Citation: Morpheus. "The Therapy Drug: An Experience with Tramadol (exp58635)". Erowid.org. Jun 26, 2007. erowid.org/exp/58635
I am 26 years old. I began experimenting with drugs around 14, and embarked on an intensive quest of spirit and all things psychedelic from 18 to 20. I did retain a spiritual streak after that but became bogged down in my depression and stressful job and just drank heavily and smoked a lot of hash for a couple of years.
For over two years now, I have been a regular recreational user of moderate to high doses of varied pharmaceutical opioids, including codeine, dihydrocodeine, hydrocodone, oxycodone, and morphine. I take these to curb my severe depression as well as to enhance my meditation in self-awareness and higher-consciousness communication in an effort to overcome that depression, and in this I have been increasingly successful. I am not on any other prescription medications or herbal remedies except for a whole-food nutritional supplement. I recently procured some Tramadol.
I started with 50mg of Tramadol around 9pm and took another 50mg dose half an hour later because I wasnít feeling anything. They kicked in about 20 minutes after the second dose. Unlike regular opioids that tend to hit me with a very noticeable surge of euphoria, the onset of Tramadol was very gradual and its effects, at least at this dose, remained mild throughout its full duration, which lasted about six to seven hours.
Tramadolís most distinguishing contrast from analgesic opioids is the alertness it gives me, not dissimilar to that of quality crystal meth, albeit without any of the other ďspeedyĒ effects. In fact, my friend and I agree that Tramadol feels very much like an opiate/ methamphetamine hybrid in the sense that it offers some of the calming effects of opioids plus the heightened mental and sensory acuity of good meth. It also quite closely resembles unidentified substance(s) that we have both experienced in professional high-stress training settings where presumably those in charge slipped a little something into the candy dish or water (occupational hazard). Unfortunately, neither of us has any idea what that might have been.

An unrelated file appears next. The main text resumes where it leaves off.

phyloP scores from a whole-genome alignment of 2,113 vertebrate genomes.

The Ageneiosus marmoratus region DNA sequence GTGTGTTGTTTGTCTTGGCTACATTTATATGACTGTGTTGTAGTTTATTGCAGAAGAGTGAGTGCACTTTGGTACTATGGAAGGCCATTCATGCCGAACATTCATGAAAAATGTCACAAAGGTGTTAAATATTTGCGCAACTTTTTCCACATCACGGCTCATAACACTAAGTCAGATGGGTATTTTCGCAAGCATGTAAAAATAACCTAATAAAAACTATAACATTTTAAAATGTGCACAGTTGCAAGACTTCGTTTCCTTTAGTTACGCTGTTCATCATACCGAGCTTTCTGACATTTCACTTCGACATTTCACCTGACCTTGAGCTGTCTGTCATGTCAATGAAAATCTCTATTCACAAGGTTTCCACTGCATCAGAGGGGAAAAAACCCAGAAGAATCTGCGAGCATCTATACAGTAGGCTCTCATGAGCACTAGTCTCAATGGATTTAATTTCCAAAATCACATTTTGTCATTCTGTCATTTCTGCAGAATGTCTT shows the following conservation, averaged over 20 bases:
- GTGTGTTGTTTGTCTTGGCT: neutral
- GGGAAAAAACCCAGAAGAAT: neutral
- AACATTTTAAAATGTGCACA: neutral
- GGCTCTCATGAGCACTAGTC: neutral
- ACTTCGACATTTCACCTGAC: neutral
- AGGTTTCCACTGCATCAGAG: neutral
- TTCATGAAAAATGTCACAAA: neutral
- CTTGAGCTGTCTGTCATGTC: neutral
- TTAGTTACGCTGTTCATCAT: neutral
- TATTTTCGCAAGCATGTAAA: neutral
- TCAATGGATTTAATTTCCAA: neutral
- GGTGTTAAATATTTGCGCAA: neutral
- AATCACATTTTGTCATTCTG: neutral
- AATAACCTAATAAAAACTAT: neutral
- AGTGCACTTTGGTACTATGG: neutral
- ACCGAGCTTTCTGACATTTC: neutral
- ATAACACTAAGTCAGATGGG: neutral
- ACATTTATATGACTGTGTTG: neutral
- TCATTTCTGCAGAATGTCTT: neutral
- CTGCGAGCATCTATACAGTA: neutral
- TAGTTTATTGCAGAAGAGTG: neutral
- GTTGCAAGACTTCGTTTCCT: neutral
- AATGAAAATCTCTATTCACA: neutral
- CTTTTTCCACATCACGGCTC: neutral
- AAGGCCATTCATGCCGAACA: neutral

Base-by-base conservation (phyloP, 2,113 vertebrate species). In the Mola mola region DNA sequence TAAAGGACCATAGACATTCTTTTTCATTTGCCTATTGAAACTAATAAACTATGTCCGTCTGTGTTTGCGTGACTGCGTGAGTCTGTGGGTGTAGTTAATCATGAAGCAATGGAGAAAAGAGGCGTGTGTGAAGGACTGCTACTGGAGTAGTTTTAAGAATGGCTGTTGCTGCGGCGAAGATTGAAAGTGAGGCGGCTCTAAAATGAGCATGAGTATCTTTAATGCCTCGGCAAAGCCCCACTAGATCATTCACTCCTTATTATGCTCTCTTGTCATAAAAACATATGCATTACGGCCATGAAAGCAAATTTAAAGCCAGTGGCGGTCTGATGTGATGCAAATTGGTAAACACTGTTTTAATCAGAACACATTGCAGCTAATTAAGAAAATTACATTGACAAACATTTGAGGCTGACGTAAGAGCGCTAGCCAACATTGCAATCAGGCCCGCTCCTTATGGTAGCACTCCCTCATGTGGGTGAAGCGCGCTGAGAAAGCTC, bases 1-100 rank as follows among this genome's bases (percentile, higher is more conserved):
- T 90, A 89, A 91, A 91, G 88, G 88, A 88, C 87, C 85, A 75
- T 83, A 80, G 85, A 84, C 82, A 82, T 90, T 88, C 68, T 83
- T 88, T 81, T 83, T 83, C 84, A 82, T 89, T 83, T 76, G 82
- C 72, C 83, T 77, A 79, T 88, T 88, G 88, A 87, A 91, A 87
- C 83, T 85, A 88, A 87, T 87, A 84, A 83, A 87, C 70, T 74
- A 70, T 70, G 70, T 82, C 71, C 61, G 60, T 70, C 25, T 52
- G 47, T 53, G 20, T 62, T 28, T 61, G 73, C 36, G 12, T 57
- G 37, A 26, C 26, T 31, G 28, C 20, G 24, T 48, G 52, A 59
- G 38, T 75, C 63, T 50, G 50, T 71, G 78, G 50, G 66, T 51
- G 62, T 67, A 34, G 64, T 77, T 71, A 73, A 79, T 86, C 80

My friend and roommate (male, 38, 150lbs) arrived around the time I took the second dose of Tramadol and took 100mg himself. I have never been a big fan of uppers, so when the effects became apparent to me, I took 10mg of Valium and 30mg of Codeine to mellow out my nerves. My friend took only the Tramadol.
Neither of us are very social when we take opiates, he usually retiring to his room to read and I to mine to meditate, but during this and subsequent experiences with Tramadol, we have invariably preferred to engage in conversation, usually of an intellectual or spiritual nature. On this night, we talked about ethics in sociopolitical issues and explored some less conventional areas like consciously induced paranormal activity through attaining a level of mental discipline and how magnetic and seismic activity affect ergonomics in certain geographic locations throughout the world. While weíre both interested in such topics, weíre usually too distracted or depressed to care enough to explore them in any detail. Tramadol enabled us to put aside those concerns that quietly but constantly nag us at the back of our minds and instead focus entirely on the presented material.